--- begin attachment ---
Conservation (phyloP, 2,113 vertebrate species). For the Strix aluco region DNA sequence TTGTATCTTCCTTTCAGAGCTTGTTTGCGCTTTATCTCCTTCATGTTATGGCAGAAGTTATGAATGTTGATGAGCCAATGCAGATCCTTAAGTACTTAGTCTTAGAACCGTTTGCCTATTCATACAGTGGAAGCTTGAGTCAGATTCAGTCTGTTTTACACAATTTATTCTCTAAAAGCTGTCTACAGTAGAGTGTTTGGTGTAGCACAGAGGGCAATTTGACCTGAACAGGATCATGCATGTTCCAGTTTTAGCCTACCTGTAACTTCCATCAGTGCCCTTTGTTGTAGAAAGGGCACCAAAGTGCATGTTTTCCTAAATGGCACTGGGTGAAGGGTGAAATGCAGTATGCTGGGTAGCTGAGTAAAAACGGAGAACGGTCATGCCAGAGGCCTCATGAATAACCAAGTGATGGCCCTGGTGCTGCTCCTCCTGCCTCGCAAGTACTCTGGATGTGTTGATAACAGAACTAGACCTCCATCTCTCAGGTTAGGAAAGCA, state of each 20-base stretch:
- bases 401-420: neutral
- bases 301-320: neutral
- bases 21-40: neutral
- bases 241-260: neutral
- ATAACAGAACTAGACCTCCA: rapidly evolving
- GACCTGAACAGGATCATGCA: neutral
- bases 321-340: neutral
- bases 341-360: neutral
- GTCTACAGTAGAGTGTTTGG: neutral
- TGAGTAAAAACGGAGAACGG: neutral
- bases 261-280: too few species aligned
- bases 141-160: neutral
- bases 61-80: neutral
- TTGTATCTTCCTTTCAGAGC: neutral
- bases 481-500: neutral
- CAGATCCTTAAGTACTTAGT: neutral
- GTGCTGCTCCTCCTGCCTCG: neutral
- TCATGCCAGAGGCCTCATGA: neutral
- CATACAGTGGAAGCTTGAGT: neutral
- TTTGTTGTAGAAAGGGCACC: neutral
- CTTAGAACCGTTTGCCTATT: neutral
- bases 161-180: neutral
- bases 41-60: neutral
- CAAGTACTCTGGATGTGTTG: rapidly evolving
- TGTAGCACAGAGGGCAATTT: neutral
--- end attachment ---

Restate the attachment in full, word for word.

Conservation (phyloP, 2,113 vertebrate species). For the Strix aluco region DNA sequence TTGTATCTTCCTTTCAGAGCTTGTTTGCGCTTTATCTCCTTCATGTTATGGCAGAAGTTATGAATGTTGATGAGCCAATGCAGATCCTTAAGTACTTAGTCTTAGAACCGTTTGCCTATTCATACAGTGGAAGCTTGAGTCAGATTCAGTCTGTTTTACACAATTTATTCTCTAAAAGCTGTCTACAGTAGAGTGTTTGGTGTAGCACAGAGGGCAATTTGACCTGAACAGGATCATGCATGTTCCAGTTTTAGCCTACCTGTAACTTCCATCAGTGCCCTTTGTTGTAGAAAGGGCACCAAAGTGCATGTTTTCCTAAATGGCACTGGGTGAAGGGTGAAATGCAGTATGCTGGGTAGCTGAGTAAAAACGGAGAACGGTCATGCCAGAGGCCTCATGAATAACCAAGTGATGGCCCTGGTGCTGCTCCTCCTGCCTCGCAAGTACTCTGGATGTGTTGATAACAGAACTAGACCTCCATCTCTCAGGTTAGGAAAGCA, state of each 20-base stretch:
- bases 401-420: neutral
- bases 301-320: neutral
- bases 21-40: neutral
- bases 241-260: neutral
- ATAACAGAACTAGACCTCCA: rapidly evolving
- GACCTGAACAGGATCATGCA: neutral
- bases 321-340: neutral
- bases 341-360: neutral
- GTCTACAGTAGAGTGTTTGG: neutral
- TGAGTAAAAACGGAGAACGG: neutral
- bases 261-280: too few species aligned
- bases 141-160: neutral
- bases 61-80: neutral
- TTGTATCTTCCTTTCAGAGC: neutral
- bases 481-500: neutral
- CAGATCCTTAAGTACTTAGT: neutral
- GTGCTGCTCCTCCTGCCTCG: neutral
- TCATGCCAGAGGCCTCATGA: neutral
- CATACAGTGGAAGCTTGAGT: neutral
- TTTGTTGTAGAAAGGGCACC: neutral
- CTTAGAACCGTTTGCCTATT: neutral
- bases 161-180: neutral
- bases 41-60: neutral
- CAAGTACTCTGGATGTGTTG: rapidly evolving
- TGTAGCACAGAGGGCAATTT: neutral